In spite of consistently bleak reports from nearly everyone else, Intel today led a stock market rally after its earnings reports exceeded expectations and put investors back in a buying mood.
The company reported yesterday after the close of the market that per-share earnings for the second quarter rose 18 percent over last year and that quarterly net income exceeded $1 billion for the first time. The news reversed the Nasdaq index from what had been a steep and serious decline, an about-face that reflects Intel's ever-increasing importance as the industry bellwether for the health of the PC hardware market.
The Nasdaq composite registered broad gains, moving up 33.18 points in trading today after posting a 43.3-point loss on Tuesday. Intel's stock closed at 71-5/8, up 1-5/8.
Intel, which is an investor in CNET: The Computer Network, posted total revenue of $4.62 billion for the quarter ending June 29, 19 percent higher than the second quarter last year but about even with the $4.64 billion reported for the first quarter. Net income came in at $1.04 billion in the second quarter, up from $879 million for the second quarter last year. Earnings per share rose 18 percent from 99 cents for the second quarter of 1995 and 15 percent from $1.02 in this year's first quarter.
Whereas its competitors' second-quarter reports were practically universally glum, Intel's earnings were made possible by its increasing dominance not only in the PC microprocessor market but also in peripheral markets such as 3D graphics chips and accessories like Intercast PC-TV add-in cards.
"In what was clearly a tough quarter for the industry, we were pleased to set new records for unit shipments of both microprocessors and related chipsets. This record suggests that demand for high performance personal computers is fundamentally healthy," Intel President and CEO Andy Grove said in a prepared statement.
But another interpretation is that the market is fundamentally healthy for Intel but not for anyone else. Texas Instruments reported a steep decline in profits Tuesday to $76 million from $278 million the previous quarter.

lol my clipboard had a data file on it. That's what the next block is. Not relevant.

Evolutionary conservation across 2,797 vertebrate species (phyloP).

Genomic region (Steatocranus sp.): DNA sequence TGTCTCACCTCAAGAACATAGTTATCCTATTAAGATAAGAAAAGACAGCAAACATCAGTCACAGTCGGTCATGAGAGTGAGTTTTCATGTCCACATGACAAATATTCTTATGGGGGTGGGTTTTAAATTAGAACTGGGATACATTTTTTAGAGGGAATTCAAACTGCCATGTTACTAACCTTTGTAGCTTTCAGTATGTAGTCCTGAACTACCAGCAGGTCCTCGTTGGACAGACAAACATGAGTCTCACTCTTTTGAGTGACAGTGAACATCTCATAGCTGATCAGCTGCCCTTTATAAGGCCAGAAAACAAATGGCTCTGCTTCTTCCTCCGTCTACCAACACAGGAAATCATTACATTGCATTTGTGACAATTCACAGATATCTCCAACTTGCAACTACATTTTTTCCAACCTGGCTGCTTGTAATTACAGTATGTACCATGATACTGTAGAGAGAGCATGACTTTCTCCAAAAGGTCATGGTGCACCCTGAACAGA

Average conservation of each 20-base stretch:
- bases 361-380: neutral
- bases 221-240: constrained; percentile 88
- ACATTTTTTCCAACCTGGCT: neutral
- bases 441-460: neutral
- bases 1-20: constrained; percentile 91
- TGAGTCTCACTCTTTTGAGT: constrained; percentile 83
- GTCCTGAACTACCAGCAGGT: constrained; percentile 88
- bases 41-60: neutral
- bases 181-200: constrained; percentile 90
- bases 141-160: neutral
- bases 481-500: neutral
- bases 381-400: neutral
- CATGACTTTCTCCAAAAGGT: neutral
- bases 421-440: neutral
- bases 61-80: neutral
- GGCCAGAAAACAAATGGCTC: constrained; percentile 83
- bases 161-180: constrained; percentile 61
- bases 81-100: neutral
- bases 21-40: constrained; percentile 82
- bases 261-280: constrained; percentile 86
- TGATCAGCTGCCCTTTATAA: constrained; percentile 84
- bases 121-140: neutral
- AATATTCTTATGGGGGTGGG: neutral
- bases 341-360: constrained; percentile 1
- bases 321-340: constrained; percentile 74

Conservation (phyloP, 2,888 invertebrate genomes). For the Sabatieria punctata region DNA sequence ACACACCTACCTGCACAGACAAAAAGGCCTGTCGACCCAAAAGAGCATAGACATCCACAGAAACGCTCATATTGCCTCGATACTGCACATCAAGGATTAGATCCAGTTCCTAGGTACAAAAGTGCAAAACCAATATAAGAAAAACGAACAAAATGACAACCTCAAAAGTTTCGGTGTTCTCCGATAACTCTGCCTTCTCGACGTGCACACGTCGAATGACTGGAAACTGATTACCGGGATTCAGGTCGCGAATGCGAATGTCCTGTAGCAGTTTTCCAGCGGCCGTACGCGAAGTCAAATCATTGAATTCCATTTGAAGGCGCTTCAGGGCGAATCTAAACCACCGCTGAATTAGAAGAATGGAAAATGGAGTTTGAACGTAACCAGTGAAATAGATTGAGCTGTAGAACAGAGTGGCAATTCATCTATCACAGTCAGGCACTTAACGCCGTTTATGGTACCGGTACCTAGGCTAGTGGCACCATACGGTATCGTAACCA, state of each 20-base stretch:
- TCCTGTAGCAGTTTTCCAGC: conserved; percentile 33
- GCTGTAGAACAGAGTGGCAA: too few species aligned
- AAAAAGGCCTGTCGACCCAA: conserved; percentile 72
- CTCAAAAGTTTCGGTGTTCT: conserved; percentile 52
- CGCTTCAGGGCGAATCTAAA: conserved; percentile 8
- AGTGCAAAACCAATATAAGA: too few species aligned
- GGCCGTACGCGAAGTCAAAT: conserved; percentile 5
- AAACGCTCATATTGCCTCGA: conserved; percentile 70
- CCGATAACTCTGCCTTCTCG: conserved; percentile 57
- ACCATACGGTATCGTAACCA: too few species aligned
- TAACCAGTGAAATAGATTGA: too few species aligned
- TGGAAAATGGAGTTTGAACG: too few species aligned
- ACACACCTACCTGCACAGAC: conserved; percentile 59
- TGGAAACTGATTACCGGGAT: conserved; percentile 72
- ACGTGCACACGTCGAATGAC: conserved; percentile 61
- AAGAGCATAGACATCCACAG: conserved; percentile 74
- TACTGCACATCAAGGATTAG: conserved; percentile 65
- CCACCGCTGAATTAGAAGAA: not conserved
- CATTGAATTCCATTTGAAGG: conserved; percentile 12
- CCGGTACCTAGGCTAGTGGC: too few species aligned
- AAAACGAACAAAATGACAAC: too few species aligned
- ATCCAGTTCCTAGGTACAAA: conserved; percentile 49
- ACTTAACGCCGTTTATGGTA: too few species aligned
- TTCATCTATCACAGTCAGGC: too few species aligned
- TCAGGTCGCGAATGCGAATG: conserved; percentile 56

AMD last week also reported a net loss of $34.7 million on sales of $455 million for the quarter ending June 30. And Motorola reported last week that second-quarter sales were down from a year ago. The series of poor reports--plus a bad quarterly news from Hewlett-Packard--had precipitated a rout of high-technology stocks that hadn't shown any signs of abatement until today.
Intel said it expects revenue for the third quarter of 1996 to be about equal to this quarter, explaining that July and August are typically slow sales months, particularly in Europe. Analysts agree on that point but have revised their earnings estimates based on the unexpectedly good second-quarter numbers.
Estimates from financial analysts on Intel's earnings per share now range from $4.50 to $4.53. Robertson, Stephens research analyst Dan Klesken says that Intel performed better than expected under tough market conditions and that he and analysts at several other investment firms are recommending Intel stock.
Intel's wasn't the only good news. Excite, an Internet search engine company, declared a $2 million loss, but with revenues up 85 percent over the previous quarter, it was a much smaller loss than the last quarter. That and anticipation of its proposed merger with The McKinley Group, which runs the Magellan search site, helped boost Excite stock by 7/8 of a point to 6-3/4 today.
Computer Associates also reported that revenue for its first quarter was up 37 percent to $577 million and net income of $120 million, up 35 percent over the same quarter a year ago. First quarter income per share was $0.32 per share, up 39 percent from a year ago.
But the market is still too unstable for many companies. Earthlink Network, an Internet service provider, announced today it is delaying its IPO, citing the "current situation in the high technology marketplace." The company was seeking to sell 3,600,000 shares at a price between $10 and $12 per share. Wired Ventures, the company that publishes Wired magazine and the HotWired Web site, has also decided to delay its public offering.